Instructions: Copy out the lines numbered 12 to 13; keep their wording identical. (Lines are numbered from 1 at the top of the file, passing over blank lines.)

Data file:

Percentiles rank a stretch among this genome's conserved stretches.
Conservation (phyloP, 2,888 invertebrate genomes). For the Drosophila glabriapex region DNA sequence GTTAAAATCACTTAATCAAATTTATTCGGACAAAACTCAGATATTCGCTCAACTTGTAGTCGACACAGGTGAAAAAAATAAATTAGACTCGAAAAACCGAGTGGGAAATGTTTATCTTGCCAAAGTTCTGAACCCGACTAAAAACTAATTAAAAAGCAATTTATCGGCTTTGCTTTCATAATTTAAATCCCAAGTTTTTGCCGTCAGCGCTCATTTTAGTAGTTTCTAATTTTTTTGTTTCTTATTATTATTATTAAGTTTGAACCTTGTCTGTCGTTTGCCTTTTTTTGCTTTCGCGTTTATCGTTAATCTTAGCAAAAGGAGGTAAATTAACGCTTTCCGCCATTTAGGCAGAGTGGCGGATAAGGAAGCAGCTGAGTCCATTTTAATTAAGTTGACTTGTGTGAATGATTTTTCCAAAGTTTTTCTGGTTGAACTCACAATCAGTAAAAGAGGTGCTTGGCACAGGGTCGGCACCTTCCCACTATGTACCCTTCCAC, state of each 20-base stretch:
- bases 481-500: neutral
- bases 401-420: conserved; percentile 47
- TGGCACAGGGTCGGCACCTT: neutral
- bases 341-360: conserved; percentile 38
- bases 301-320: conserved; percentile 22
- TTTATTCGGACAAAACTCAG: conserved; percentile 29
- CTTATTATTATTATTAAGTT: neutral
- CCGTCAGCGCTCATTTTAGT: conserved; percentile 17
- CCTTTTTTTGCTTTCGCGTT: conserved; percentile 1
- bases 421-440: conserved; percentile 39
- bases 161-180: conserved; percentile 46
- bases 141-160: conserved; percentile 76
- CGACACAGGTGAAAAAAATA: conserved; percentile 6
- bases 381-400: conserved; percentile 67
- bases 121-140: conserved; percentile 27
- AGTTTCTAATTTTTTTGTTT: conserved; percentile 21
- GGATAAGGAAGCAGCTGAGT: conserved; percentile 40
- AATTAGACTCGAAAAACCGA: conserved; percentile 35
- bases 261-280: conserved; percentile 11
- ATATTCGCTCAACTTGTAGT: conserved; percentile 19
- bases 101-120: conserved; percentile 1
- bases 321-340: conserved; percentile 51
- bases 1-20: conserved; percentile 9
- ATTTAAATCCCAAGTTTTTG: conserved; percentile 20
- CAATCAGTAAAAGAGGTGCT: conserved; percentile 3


- bases 421-440: conserved; percentile 39
- bases 161-180: conserved; percentile 46